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Migratory Mutation

A 'cancer gene' is at the heart of this tale of history, family and heartbreak

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In February 1997, Shonnie Medina, a vivacious 26-year-old woman living in the San Luis Valley of southern Colorado, discovered a lump in her breast. The lump was found to be cancerous, and her doctor recommended a mastectomy.

Shonnie, however, declined surgery and instead sought alternative therapies, including a series of unorthodox treatments at a clinic in Tijuana. Unfortunately, these efforts failed, and she died in January 1999.

While it's unusual for a woman so young to develop breast cancer, Shonnie had the genetic deck stacked against her. Shortly before her death, testing revealed that she possessed a genetic mutation (one that was later discovered to be rampant on her father's cancer-riddled side of the family) which made her highly prone to breast cancer. It is a mutation that is found almost exclusively in people of Jewish descent.

A new book, The Wandering Gene and the Indian Princess: Race, Religion, and DNA, by Jeff Wheelwright, Life magazine's longtime science editor, tells the compelling story of Medina and the genetic aberration that led to her demise. Tracing the path of that mutation from its inception in a Jewish progenitor around the time of the Babylonian captivity to its eventual arrival approximately 2,500 years later in the American Southwest, Wheelwright places the poignant story of a family's love and suffering within a framework of history, religious and ethnic identity, and the vagaries of genetic evolution.

The gene afflicting the Medina clan was discovered by genetic researchers in the mid-1990s. The "most studied, most worried-over piece of DNA in the world," it is often referred to as a breast-cancer gene, but it's actually a tumor-suppressing gene that, when flawed, loses the ability to keep cancerous cells in check.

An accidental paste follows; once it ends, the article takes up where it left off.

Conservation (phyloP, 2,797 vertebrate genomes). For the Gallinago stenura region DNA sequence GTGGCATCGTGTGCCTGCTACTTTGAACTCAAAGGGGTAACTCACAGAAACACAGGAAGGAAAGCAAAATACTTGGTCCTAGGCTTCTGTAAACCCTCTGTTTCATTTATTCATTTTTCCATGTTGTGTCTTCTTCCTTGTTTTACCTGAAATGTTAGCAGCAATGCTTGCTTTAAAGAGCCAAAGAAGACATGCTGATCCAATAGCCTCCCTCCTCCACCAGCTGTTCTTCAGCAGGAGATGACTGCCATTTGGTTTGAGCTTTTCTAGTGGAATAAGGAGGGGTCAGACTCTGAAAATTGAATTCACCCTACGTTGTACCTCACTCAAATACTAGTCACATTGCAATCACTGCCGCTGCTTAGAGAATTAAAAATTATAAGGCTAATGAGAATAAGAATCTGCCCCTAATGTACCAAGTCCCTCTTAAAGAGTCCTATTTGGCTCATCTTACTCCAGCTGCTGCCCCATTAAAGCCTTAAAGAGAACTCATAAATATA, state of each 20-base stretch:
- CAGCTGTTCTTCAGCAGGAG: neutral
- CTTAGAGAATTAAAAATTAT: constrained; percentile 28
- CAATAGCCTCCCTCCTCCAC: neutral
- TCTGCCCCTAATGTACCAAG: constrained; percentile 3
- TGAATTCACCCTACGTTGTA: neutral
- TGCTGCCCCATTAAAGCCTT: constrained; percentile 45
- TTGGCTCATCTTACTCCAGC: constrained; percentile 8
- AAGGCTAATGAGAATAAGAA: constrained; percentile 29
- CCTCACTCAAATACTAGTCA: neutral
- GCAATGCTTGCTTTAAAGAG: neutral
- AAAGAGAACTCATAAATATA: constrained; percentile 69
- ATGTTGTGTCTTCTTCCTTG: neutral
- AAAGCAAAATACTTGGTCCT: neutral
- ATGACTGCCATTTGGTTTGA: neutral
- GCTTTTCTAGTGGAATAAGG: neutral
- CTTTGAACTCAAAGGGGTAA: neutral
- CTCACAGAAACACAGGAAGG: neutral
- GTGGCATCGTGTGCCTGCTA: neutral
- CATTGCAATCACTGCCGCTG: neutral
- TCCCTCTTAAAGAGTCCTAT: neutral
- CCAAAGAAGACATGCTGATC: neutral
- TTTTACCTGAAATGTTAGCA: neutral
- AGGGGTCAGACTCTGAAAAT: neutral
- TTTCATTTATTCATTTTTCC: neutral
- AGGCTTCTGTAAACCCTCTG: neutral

Geneticists know that the mutation appeared as long ago as the Babylonian exile, because it is found among the descendants of the many isolated colonies of Jews that formed throughout the Near East after the Jewish exodus from Babylon. Following the fall of Jerusalem in 70 A.D., Jews migrated westward into central Europe and the Iberian Peninsula. It's probable that the gene made its way to the New World during the Spanish conquest, carried by conversos, Sephardic Jews who had been coerced into converting to Christianity by the Inquisition.

Among the conversos were those who continued to practice the rituals and traditions of Judaism in secret, passing them on to their children. As a result, numerous Hispanic families in the Americas (including members of Shonnie Medina's extended family) still observe—in many cases, oblivious to their Judaic heritage—Jewish customs that have filtered down through the generations. In a fascinating chapter, Wheelwright describes the radical shift of identity often experienced by Hispanic crypto-Jews when they discover their Jewish roots.

Identity development and its effect on attitude and behavior is a core theme, especially as it pertains to the story's central mystery: Shonnie's decision to forgo conventional medical treatment. Elaborating on the intricate mix of religion and ethnicity in the San Luis Valley, Wheelwright suggests that Shonnie was largely a creature of her environment.

Of Native American, Spanish, Jewish and, possibly, Chinese blood, she was born into a Catholic family who became Jehovah's Witnesses. Subject to periodic bouts with depression (she was molested at a young age), Shonnie was undoubtedly influenced by her childhood encounters with the penitentes, a brotherhood of lay Catholics who, anchored in their kiva-like moradas, practiced an intense hybrid of folk Catholicism and Native American rituals. As an adult, she had become a devoted Jehovah's Witness.

Painting Shonnie as a self-contained and somewhat childlike woman, unafraid to die, Wheelwright maintains that her involvement in a fringe religion likely made her more receptive to unconventional health care. Her iron-willed defiance may have also reflected deeper subliminal issues.

"Told what she must do," Wheelwright says, "she was the converso rankling before the Old Christian, the Indian resisting the españole, the Hispano resentful of the American, the Witness rejecting the world's authority while living within the world."

In the end, however, Shonnie, whose family is still torn over the decision she made, remains a puzzle, a reminder that there are things about human beings that can't seem to be explained by nature or nurture.

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